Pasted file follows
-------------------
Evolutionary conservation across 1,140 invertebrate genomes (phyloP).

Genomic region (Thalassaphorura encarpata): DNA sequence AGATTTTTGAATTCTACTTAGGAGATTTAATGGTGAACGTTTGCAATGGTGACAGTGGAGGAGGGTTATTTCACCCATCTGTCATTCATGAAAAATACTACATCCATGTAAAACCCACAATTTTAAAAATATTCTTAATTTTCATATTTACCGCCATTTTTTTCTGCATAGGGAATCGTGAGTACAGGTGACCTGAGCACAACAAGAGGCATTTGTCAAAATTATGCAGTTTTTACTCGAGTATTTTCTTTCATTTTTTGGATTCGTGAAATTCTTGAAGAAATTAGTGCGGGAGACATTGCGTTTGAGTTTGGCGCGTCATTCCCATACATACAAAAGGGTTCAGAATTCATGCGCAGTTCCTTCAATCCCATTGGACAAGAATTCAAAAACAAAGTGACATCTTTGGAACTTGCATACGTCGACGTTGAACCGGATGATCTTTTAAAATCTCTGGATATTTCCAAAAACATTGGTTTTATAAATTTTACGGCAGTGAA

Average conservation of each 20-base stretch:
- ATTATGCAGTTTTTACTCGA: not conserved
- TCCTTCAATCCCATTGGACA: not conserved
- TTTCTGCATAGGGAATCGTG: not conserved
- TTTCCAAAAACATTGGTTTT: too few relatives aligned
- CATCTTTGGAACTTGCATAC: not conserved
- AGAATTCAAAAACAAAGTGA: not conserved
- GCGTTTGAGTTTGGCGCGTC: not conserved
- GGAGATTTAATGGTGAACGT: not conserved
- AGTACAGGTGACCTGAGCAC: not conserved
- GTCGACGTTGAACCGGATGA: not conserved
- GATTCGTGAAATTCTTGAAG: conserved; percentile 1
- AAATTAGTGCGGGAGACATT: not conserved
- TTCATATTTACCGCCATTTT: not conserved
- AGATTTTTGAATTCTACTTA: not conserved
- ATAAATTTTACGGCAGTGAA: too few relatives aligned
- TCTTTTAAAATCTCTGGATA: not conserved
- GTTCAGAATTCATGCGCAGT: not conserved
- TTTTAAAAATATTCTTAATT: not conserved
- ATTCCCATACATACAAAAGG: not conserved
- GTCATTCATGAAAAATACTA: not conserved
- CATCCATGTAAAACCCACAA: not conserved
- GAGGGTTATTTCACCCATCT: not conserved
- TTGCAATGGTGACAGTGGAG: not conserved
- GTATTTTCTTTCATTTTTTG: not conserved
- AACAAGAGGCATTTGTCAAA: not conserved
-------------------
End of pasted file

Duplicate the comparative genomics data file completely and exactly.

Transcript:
Evolutionary conservation across 1,140 invertebrate genomes (phyloP).

Genomic region (Thalassaphorura encarpata): DNA sequence AGATTTTTGAATTCTACTTAGGAGATTTAATGGTGAACGTTTGCAATGGTGACAGTGGAGGAGGGTTATTTCACCCATCTGTCATTCATGAAAAATACTACATCCATGTAAAACCCACAATTTTAAAAATATTCTTAATTTTCATATTTACCGCCATTTTTTTCTGCATAGGGAATCGTGAGTACAGGTGACCTGAGCACAACAAGAGGCATTTGTCAAAATTATGCAGTTTTTACTCGAGTATTTTCTTTCATTTTTTGGATTCGTGAAATTCTTGAAGAAATTAGTGCGGGAGACATTGCGTTTGAGTTTGGCGCGTCATTCCCATACATACAAAAGGGTTCAGAATTCATGCGCAGTTCCTTCAATCCCATTGGACAAGAATTCAAAAACAAAGTGACATCTTTGGAACTTGCATACGTCGACGTTGAACCGGATGATCTTTTAAAATCTCTGGATATTTCCAAAAACATTGGTTTTATAAATTTTACGGCAGTGAA

Average conservation of each 20-base stretch:
- ATTATGCAGTTTTTACTCGA: not conserved
- TCCTTCAATCCCATTGGACA: not conserved
- TTTCTGCATAGGGAATCGTG: not conserved
- TTTCCAAAAACATTGGTTTT: too few relatives aligned
- CATCTTTGGAACTTGCATAC: not conserved
- AGAATTCAAAAACAAAGTGA: not conserved
- GCGTTTGAGTTTGGCGCGTC: not conserved
- GGAGATTTAATGGTGAACGT: not conserved
- AGTACAGGTGACCTGAGCAC: not conserved
- GTCGACGTTGAACCGGATGA: not conserved
- GATTCGTGAAATTCTTGAAG: conserved; percentile 1
- AAATTAGTGCGGGAGACATT: not conserved
- TTCATATTTACCGCCATTTT: not conserved
- AGATTTTTGAATTCTACTTA: not conserved
- ATAAATTTTACGGCAGTGAA: too few relatives aligned
- TCTTTTAAAATCTCTGGATA: not conserved
- GTTCAGAATTCATGCGCAGT: not conserved
- TTTTAAAAATATTCTTAATT: not conserved
- ATTCCCATACATACAAAAGG: not conserved
- GTCATTCATGAAAAATACTA: not conserved
- CATCCATGTAAAACCCACAA: not conserved
- GAGGGTTATTTCACCCATCT: not conserved
- TTGCAATGGTGACAGTGGAG: not conserved
- GTATTTTCTTTCATTTTTTG: not conserved
- AACAAGAGGCATTTGTCAAA: not conserved